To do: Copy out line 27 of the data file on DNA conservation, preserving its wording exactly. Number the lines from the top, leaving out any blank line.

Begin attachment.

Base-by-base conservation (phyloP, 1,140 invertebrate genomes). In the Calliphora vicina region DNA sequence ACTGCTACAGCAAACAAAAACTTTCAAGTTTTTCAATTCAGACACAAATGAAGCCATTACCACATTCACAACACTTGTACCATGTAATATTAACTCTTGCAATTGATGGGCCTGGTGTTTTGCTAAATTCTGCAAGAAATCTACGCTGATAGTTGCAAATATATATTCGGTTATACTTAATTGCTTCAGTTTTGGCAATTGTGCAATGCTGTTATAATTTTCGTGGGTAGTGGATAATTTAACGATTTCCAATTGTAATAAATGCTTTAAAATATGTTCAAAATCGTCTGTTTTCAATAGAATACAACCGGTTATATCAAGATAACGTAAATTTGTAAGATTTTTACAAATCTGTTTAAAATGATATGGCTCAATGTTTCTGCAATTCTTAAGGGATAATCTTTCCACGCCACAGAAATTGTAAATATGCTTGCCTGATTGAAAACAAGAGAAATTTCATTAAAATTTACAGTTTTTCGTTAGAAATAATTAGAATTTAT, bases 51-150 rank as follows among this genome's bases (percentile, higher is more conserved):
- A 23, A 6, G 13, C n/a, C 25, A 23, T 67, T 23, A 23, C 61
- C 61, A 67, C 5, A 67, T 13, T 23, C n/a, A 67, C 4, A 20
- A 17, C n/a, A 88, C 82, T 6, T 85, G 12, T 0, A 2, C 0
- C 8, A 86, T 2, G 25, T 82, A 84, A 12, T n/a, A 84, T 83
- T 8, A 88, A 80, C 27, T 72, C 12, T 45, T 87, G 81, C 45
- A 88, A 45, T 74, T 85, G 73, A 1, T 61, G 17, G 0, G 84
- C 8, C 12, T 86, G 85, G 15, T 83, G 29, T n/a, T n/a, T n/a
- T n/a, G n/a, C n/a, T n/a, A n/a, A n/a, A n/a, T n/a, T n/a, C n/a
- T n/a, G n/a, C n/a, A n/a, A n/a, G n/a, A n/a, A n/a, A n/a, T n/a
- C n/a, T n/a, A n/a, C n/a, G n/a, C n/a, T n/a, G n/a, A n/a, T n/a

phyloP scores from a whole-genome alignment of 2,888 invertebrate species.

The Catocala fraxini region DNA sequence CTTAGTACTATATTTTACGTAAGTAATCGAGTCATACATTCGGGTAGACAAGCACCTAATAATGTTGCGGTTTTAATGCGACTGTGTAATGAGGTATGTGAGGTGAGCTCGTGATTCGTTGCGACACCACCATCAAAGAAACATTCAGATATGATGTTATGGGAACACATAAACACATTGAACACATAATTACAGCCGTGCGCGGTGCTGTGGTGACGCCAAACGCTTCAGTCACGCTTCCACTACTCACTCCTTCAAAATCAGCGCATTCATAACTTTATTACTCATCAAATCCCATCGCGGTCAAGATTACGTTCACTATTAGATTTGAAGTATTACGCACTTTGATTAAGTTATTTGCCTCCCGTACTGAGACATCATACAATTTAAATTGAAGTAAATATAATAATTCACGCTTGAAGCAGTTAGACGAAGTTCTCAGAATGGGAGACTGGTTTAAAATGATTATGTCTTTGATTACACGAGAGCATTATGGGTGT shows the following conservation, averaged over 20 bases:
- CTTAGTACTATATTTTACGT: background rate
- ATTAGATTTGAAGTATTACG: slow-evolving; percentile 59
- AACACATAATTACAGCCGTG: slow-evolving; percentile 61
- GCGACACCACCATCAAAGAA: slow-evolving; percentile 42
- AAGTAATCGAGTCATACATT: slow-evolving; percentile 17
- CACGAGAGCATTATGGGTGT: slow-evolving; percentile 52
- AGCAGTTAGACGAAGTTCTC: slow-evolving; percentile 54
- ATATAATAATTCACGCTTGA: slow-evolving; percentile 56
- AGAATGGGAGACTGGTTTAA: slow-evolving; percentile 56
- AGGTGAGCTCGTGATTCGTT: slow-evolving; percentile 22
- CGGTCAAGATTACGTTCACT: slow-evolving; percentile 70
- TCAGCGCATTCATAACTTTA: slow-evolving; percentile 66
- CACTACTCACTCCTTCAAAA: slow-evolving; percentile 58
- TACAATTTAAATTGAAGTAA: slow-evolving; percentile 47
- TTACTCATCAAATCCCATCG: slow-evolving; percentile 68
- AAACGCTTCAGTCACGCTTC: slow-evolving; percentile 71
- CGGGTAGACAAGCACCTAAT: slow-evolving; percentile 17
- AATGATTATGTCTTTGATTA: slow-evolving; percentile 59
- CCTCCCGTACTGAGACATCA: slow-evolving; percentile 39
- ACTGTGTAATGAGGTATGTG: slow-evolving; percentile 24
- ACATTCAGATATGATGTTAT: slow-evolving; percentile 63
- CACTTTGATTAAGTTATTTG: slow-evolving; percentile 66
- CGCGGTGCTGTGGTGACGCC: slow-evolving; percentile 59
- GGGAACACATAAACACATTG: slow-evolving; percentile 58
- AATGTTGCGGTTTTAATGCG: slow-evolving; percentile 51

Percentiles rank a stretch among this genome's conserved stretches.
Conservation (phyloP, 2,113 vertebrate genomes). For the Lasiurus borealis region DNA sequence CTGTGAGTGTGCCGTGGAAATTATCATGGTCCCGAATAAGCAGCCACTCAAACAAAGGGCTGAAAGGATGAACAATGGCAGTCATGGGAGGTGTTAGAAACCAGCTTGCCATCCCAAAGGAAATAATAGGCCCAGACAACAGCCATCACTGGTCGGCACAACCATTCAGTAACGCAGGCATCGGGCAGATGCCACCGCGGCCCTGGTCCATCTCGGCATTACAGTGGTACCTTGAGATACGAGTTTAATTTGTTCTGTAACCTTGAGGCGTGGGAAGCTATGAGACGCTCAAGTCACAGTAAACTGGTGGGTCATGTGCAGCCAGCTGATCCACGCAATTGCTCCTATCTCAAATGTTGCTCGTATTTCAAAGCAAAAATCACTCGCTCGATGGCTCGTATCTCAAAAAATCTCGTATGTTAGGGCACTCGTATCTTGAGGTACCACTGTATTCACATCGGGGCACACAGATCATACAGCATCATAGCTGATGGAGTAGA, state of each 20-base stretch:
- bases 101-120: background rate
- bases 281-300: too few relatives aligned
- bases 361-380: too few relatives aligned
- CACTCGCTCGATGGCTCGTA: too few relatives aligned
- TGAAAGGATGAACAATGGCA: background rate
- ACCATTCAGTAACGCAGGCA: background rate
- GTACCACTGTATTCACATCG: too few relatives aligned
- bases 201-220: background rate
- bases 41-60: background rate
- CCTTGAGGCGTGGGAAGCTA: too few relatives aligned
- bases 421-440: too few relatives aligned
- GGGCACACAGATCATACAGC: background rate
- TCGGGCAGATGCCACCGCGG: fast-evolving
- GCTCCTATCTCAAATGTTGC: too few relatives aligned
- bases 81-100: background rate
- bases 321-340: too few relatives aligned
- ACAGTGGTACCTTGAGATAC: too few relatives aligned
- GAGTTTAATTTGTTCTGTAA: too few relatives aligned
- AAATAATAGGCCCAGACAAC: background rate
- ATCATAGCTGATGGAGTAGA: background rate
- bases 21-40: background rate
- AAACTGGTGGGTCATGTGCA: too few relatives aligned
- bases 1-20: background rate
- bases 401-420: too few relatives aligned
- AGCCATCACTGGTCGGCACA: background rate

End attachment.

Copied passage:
- TACAATTTAAATTGAAGTAA: slow-evolving; percentile 47